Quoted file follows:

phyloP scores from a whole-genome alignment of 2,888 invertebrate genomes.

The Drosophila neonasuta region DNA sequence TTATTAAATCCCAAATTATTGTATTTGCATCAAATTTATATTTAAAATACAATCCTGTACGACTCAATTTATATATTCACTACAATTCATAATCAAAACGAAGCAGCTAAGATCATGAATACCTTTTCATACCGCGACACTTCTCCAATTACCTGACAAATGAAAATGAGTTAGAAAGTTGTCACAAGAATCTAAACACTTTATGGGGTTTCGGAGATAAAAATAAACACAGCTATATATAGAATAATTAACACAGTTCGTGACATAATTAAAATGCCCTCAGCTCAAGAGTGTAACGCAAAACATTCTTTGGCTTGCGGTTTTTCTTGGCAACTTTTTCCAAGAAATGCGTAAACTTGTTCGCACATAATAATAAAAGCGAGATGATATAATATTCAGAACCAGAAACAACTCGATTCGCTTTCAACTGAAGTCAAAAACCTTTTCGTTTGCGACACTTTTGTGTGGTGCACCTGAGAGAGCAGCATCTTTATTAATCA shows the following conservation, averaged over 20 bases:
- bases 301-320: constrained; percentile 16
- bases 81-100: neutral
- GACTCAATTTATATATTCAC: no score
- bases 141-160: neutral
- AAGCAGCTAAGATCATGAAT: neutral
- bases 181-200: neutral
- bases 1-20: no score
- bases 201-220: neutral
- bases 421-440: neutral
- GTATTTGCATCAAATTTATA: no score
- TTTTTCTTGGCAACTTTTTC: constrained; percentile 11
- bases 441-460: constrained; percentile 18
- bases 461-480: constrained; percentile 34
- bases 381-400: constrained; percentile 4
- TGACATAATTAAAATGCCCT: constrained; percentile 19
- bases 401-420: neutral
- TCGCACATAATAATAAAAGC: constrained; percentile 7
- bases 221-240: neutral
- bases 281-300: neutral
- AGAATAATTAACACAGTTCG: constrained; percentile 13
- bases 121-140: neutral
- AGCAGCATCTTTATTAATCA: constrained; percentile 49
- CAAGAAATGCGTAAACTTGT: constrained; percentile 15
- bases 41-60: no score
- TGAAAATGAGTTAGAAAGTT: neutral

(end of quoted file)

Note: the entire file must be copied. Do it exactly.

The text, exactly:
phyloP scores from a whole-genome alignment of 2,888 invertebrate genomes.

The Drosophila neonasuta region DNA sequence TTATTAAATCCCAAATTATTGTATTTGCATCAAATTTATATTTAAAATACAATCCTGTACGACTCAATTTATATATTCACTACAATTCATAATCAAAACGAAGCAGCTAAGATCATGAATACCTTTTCATACCGCGACACTTCTCCAATTACCTGACAAATGAAAATGAGTTAGAAAGTTGTCACAAGAATCTAAACACTTTATGGGGTTTCGGAGATAAAAATAAACACAGCTATATATAGAATAATTAACACAGTTCGTGACATAATTAAAATGCCCTCAGCTCAAGAGTGTAACGCAAAACATTCTTTGGCTTGCGGTTTTTCTTGGCAACTTTTTCCAAGAAATGCGTAAACTTGTTCGCACATAATAATAAAAGCGAGATGATATAATATTCAGAACCAGAAACAACTCGATTCGCTTTCAACTGAAGTCAAAAACCTTTTCGTTTGCGACACTTTTGTGTGGTGCACCTGAGAGAGCAGCATCTTTATTAATCA shows the following conservation, averaged over 20 bases:
- bases 301-320: constrained; percentile 16
- bases 81-100: neutral
- GACTCAATTTATATATTCAC: no score
- bases 141-160: neutral
- AAGCAGCTAAGATCATGAAT: neutral
- bases 181-200: neutral
- bases 1-20: no score
- bases 201-220: neutral
- bases 421-440: neutral
- GTATTTGCATCAAATTTATA: no score
- TTTTTCTTGGCAACTTTTTC: constrained; percentile 11
- bases 441-460: constrained; percentile 18
- bases 461-480: constrained; percentile 34
- bases 381-400: constrained; percentile 4
- TGACATAATTAAAATGCCCT: constrained; percentile 19
- bases 401-420: neutral
- TCGCACATAATAATAAAAGC: constrained; percentile 7
- bases 221-240: neutral
- bases 281-300: neutral
- AGAATAATTAACACAGTTCG: constrained; percentile 13
- bases 121-140: neutral
- AGCAGCATCTTTATTAATCA: constrained; percentile 49
- CAAGAAATGCGTAAACTTGT: constrained; percentile 15
- bases 41-60: no score
- TGAAAATGAGTTAGAAAGTT: neutral